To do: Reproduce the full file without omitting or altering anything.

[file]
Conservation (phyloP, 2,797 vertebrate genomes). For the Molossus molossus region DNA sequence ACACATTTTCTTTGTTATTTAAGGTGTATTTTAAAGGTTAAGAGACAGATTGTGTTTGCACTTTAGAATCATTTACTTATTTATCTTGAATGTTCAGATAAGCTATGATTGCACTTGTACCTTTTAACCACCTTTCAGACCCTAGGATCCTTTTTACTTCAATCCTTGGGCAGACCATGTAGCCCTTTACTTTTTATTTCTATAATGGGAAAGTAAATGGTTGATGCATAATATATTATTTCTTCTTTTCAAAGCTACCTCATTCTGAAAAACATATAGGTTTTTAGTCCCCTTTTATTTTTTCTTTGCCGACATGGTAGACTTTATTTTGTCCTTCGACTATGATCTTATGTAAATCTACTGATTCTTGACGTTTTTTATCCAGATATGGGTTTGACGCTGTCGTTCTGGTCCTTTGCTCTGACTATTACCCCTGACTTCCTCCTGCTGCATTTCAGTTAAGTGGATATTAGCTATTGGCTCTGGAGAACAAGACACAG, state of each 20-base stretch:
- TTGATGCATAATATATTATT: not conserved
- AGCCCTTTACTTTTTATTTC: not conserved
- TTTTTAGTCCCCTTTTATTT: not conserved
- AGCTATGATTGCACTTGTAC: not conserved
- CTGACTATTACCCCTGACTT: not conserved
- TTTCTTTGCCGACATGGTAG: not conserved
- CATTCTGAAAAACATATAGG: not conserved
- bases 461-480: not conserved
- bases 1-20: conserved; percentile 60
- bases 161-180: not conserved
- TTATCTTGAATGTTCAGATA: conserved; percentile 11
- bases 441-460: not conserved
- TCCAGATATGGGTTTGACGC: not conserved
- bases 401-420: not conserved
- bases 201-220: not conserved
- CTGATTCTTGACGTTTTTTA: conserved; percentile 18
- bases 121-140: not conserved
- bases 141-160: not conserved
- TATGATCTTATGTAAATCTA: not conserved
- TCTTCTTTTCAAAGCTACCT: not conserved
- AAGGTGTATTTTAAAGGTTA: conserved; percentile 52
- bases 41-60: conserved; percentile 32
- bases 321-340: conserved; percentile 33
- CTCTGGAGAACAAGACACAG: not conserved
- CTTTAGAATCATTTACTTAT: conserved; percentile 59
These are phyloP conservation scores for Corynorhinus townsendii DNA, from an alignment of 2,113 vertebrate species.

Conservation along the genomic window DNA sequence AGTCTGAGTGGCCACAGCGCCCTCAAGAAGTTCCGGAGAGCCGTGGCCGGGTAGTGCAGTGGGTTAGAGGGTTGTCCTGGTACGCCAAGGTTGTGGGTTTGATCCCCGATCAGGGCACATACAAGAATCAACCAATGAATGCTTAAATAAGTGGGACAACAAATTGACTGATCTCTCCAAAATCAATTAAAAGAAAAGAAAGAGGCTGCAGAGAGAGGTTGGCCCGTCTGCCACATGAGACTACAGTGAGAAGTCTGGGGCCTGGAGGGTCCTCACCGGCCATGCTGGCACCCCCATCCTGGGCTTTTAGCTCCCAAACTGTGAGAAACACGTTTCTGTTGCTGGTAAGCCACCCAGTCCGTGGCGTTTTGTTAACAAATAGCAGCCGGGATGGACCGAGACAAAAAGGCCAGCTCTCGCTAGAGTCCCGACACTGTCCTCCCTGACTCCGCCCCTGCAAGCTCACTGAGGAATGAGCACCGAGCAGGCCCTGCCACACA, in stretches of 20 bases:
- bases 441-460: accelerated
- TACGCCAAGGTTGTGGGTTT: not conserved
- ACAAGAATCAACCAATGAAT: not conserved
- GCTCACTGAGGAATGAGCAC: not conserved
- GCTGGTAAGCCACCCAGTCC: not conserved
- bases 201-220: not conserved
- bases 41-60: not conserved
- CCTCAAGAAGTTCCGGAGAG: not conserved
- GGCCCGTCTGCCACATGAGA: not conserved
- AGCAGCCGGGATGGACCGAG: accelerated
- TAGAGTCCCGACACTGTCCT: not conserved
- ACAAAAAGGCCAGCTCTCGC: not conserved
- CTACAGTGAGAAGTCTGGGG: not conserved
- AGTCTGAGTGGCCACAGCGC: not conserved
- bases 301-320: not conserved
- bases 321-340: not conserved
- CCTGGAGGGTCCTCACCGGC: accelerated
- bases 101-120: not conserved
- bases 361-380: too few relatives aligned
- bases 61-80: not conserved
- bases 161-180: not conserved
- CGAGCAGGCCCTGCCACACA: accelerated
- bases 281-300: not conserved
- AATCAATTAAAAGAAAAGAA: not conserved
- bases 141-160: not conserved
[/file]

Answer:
Conservation (phyloP, 2,797 vertebrate genomes). For the Molossus molossus region DNA sequence ACACATTTTCTTTGTTATTTAAGGTGTATTTTAAAGGTTAAGAGACAGATTGTGTTTGCACTTTAGAATCATTTACTTATTTATCTTGAATGTTCAGATAAGCTATGATTGCACTTGTACCTTTTAACCACCTTTCAGACCCTAGGATCCTTTTTACTTCAATCCTTGGGCAGACCATGTAGCCCTTTACTTTTTATTTCTATAATGGGAAAGTAAATGGTTGATGCATAATATATTATTTCTTCTTTTCAAAGCTACCTCATTCTGAAAAACATATAGGTTTTTAGTCCCCTTTTATTTTTTCTTTGCCGACATGGTAGACTTTATTTTGTCCTTCGACTATGATCTTATGTAAATCTACTGATTCTTGACGTTTTTTATCCAGATATGGGTTTGACGCTGTCGTTCTGGTCCTTTGCTCTGACTATTACCCCTGACTTCCTCCTGCTGCATTTCAGTTAAGTGGATATTAGCTATTGGCTCTGGAGAACAAGACACAG, state of each 20-base stretch:
- TTGATGCATAATATATTATT: not conserved
- AGCCCTTTACTTTTTATTTC: not conserved
- TTTTTAGTCCCCTTTTATTT: not conserved
- AGCTATGATTGCACTTGTAC: not conserved
- CTGACTATTACCCCTGACTT: not conserved
- TTTCTTTGCCGACATGGTAG: not conserved
- CATTCTGAAAAACATATAGG: not conserved
- bases 461-480: not conserved
- bases 1-20: conserved; percentile 60
- bases 161-180: not conserved
- TTATCTTGAATGTTCAGATA: conserved; percentile 11
- bases 441-460: not conserved
- TCCAGATATGGGTTTGACGC: not conserved
- bases 401-420: not conserved
- bases 201-220: not conserved
- CTGATTCTTGACGTTTTTTA: conserved; percentile 18
- bases 121-140: not conserved
- bases 141-160: not conserved
- TATGATCTTATGTAAATCTA: not conserved
- TCTTCTTTTCAAAGCTACCT: not conserved
- AAGGTGTATTTTAAAGGTTA: conserved; percentile 52
- bases 41-60: conserved; percentile 32
- bases 321-340: conserved; percentile 33
- CTCTGGAGAACAAGACACAG: not conserved
- CTTTAGAATCATTTACTTAT: conserved; percentile 59
These are phyloP conservation scores for Corynorhinus townsendii DNA, from an alignment of 2,113 vertebrate species.

Conservation along the genomic window DNA sequence AGTCTGAGTGGCCACAGCGCCCTCAAGAAGTTCCGGAGAGCCGTGGCCGGGTAGTGCAGTGGGTTAGAGGGTTGTCCTGGTACGCCAAGGTTGTGGGTTTGATCCCCGATCAGGGCACATACAAGAATCAACCAATGAATGCTTAAATAAGTGGGACAACAAATTGACTGATCTCTCCAAAATCAATTAAAAGAAAAGAAAGAGGCTGCAGAGAGAGGTTGGCCCGTCTGCCACATGAGACTACAGTGAGAAGTCTGGGGCCTGGAGGGTCCTCACCGGCCATGCTGGCACCCCCATCCTGGGCTTTTAGCTCCCAAACTGTGAGAAACACGTTTCTGTTGCTGGTAAGCCACCCAGTCCGTGGCGTTTTGTTAACAAATAGCAGCCGGGATGGACCGAGACAAAAAGGCCAGCTCTCGCTAGAGTCCCGACACTGTCCTCCCTGACTCCGCCCCTGCAAGCTCACTGAGGAATGAGCACCGAGCAGGCCCTGCCACACA, in stretches of 20 bases:
- bases 441-460: accelerated
- TACGCCAAGGTTGTGGGTTT: not conserved
- ACAAGAATCAACCAATGAAT: not conserved
- GCTCACTGAGGAATGAGCAC: not conserved
- GCTGGTAAGCCACCCAGTCC: not conserved
- bases 201-220: not conserved
- bases 41-60: not conserved
- CCTCAAGAAGTTCCGGAGAG: not conserved
- GGCCCGTCTGCCACATGAGA: not conserved
- AGCAGCCGGGATGGACCGAG: accelerated
- TAGAGTCCCGACACTGTCCT: not conserved
- ACAAAAAGGCCAGCTCTCGC: not conserved
- CTACAGTGAGAAGTCTGGGG: not conserved
- AGTCTGAGTGGCCACAGCGC: not conserved
- bases 301-320: not conserved
- bases 321-340: not conserved
- CCTGGAGGGTCCTCACCGGC: accelerated
- bases 101-120: not conserved
- bases 361-380: too few relatives aligned
- bases 61-80: not conserved
- bases 161-180: not conserved
- CGAGCAGGCCCTGCCACACA: accelerated
- bases 281-300: not conserved
- AATCAATTAAAAGAAAAGAA: not conserved
- bases 141-160: not conserved